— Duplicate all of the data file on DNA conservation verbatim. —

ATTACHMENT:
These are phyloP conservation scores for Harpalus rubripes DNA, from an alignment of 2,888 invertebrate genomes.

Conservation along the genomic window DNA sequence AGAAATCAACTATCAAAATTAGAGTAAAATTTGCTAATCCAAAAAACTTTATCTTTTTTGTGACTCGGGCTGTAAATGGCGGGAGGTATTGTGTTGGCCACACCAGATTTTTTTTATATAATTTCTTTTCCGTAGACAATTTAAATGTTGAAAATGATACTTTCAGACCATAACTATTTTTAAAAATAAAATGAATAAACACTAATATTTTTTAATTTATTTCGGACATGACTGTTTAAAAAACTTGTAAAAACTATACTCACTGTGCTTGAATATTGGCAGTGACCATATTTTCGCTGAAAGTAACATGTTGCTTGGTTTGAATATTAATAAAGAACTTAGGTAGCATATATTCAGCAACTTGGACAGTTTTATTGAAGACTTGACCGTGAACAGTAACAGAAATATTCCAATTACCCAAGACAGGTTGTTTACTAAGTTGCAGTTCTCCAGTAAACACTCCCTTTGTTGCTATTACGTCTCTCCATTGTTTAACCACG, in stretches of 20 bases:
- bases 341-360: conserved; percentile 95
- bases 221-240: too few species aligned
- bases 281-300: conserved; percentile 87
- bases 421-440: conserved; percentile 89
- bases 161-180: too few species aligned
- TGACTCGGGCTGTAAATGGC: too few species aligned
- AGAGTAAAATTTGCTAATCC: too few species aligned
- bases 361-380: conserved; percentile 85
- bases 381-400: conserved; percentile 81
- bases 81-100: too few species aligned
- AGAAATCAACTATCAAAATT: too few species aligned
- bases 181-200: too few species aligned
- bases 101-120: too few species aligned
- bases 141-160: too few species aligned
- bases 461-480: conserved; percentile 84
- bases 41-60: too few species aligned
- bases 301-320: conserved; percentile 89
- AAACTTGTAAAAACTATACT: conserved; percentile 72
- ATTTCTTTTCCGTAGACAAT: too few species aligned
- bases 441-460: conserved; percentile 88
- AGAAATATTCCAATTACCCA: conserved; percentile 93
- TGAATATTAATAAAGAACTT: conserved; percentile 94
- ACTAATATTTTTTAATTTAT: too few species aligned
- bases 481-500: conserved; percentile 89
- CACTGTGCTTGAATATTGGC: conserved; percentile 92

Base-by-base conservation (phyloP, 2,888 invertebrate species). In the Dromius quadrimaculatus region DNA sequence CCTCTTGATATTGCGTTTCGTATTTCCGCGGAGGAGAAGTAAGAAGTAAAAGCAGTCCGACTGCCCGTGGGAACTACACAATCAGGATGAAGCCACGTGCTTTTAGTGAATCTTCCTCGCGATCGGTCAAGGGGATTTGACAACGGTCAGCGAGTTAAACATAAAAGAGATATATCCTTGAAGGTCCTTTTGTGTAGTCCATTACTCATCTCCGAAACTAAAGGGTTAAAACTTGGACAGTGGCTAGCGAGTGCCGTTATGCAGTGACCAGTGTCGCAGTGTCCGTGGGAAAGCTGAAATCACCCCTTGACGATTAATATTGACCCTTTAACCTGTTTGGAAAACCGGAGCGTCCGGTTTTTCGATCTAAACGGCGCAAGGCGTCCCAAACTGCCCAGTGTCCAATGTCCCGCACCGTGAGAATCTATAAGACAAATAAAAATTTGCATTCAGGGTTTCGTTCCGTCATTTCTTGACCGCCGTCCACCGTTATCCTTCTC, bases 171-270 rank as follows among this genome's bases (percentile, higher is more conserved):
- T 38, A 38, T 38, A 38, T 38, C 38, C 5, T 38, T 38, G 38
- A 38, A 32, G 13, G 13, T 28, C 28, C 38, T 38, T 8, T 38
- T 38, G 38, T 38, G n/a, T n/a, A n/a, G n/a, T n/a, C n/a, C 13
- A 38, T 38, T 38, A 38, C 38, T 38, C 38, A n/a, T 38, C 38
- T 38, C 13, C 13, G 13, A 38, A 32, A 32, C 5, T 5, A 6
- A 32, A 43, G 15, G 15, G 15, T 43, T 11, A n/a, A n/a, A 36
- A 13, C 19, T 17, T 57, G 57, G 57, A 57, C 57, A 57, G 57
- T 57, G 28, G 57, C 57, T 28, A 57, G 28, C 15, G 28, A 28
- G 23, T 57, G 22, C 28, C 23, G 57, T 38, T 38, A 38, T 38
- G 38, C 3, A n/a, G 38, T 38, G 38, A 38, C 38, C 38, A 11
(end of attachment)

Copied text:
These are phyloP conservation scores for Harpalus rubripes DNA, from an alignment of 2,888 invertebrate genomes.

Conservation along the genomic window DNA sequence AGAAATCAACTATCAAAATTAGAGTAAAATTTGCTAATCCAAAAAACTTTATCTTTTTTGTGACTCGGGCTGTAAATGGCGGGAGGTATTGTGTTGGCCACACCAGATTTTTTTTATATAATTTCTTTTCCGTAGACAATTTAAATGTTGAAAATGATACTTTCAGACCATAACTATTTTTAAAAATAAAATGAATAAACACTAATATTTTTTAATTTATTTCGGACATGACTGTTTAAAAAACTTGTAAAAACTATACTCACTGTGCTTGAATATTGGCAGTGACCATATTTTCGCTGAAAGTAACATGTTGCTTGGTTTGAATATTAATAAAGAACTTAGGTAGCATATATTCAGCAACTTGGACAGTTTTATTGAAGACTTGACCGTGAACAGTAACAGAAATATTCCAATTACCCAAGACAGGTTGTTTACTAAGTTGCAGTTCTCCAGTAAACACTCCCTTTGTTGCTATTACGTCTCTCCATTGTTTAACCACG, in stretches of 20 bases:
- bases 341-360: conserved; percentile 95
- bases 221-240: too few species aligned
- bases 281-300: conserved; percentile 87
- bases 421-440: conserved; percentile 89
- bases 161-180: too few species aligned
- TGACTCGGGCTGTAAATGGC: too few species aligned
- AGAGTAAAATTTGCTAATCC: too few species aligned
- bases 361-380: conserved; percentile 85
- bases 381-400: conserved; percentile 81
- bases 81-100: too few species aligned
- AGAAATCAACTATCAAAATT: too few species aligned
- bases 181-200: too few species aligned
- bases 101-120: too few species aligned
- bases 141-160: too few species aligned
- bases 461-480: conserved; percentile 84
- bases 41-60: too few species aligned
- bases 301-320: conserved; percentile 89
- AAACTTGTAAAAACTATACT: conserved; percentile 72
- ATTTCTTTTCCGTAGACAAT: too few species aligned
- bases 441-460: conserved; percentile 88
- AGAAATATTCCAATTACCCA: conserved; percentile 93
- TGAATATTAATAAAGAACTT: conserved; percentile 94
- ACTAATATTTTTTAATTTAT: too few species aligned
- bases 481-500: conserved; percentile 89
- CACTGTGCTTGAATATTGGC: conserved; percentile 92

Base-by-base conservation (phyloP, 2,888 invertebrate species). In the Dromius quadrimaculatus region DNA sequence CCTCTTGATATTGCGTTTCGTATTTCCGCGGAGGAGAAGTAAGAAGTAAAAGCAGTCCGACTGCCCGTGGGAACTACACAATCAGGATGAAGCCACGTGCTTTTAGTGAATCTTCCTCGCGATCGGTCAAGGGGATTTGACAACGGTCAGCGAGTTAAACATAAAAGAGATATATCCTTGAAGGTCCTTTTGTGTAGTCCATTACTCATCTCCGAAACTAAAGGGTTAAAACTTGGACAGTGGCTAGCGAGTGCCGTTATGCAGTGACCAGTGTCGCAGTGTCCGTGGGAAAGCTGAAATCACCCCTTGACGATTAATATTGACCCTTTAACCTGTTTGGAAAACCGGAGCGTCCGGTTTTTCGATCTAAACGGCGCAAGGCGTCCCAAACTGCCCAGTGTCCAATGTCCCGCACCGTGAGAATCTATAAGACAAATAAAAATTTGCATTCAGGGTTTCGTTCCGTCATTTCTTGACCGCCGTCCACCGTTATCCTTCTC, bases 171-270 rank as follows among this genome's bases (percentile, higher is more conserved):
- T 38, A 38, T 38, A 38, T 38, C 38, C 5, T 38, T 38, G 38
- A 38, A 32, G 13, G 13, T 28, C 28, C 38, T 38, T 8, T 38
- T 38, G 38, T 38, G n/a, T n/a, A n/a, G n/a, T n/a, C n/a, C 13
- A 38, T 38, T 38, A 38, C 38, T 38, C 38, A n/a, T 38, C 38
- T 38, C 13, C 13, G 13, A 38, A 32, A 32, C 5, T 5, A 6
- A 32, A 43, G 15, G 15, G 15, T 43, T 11, A n/a, A n/a, A 36
- A 13, C 19, T 17, T 57, G 57, G 57, A 57, C 57, A 57, G 57
- T 57, G 28, G 57, C 57, T 28, A 57, G 28, C 15, G 28, A 28
- G 23, T 57, G 22, C 28, C 23, G 57, T 38, T 38, A 38, T 38
- G 38, C 3, A n/a, G 38, T 38, G 38, A 38, C 38, C 38, A 11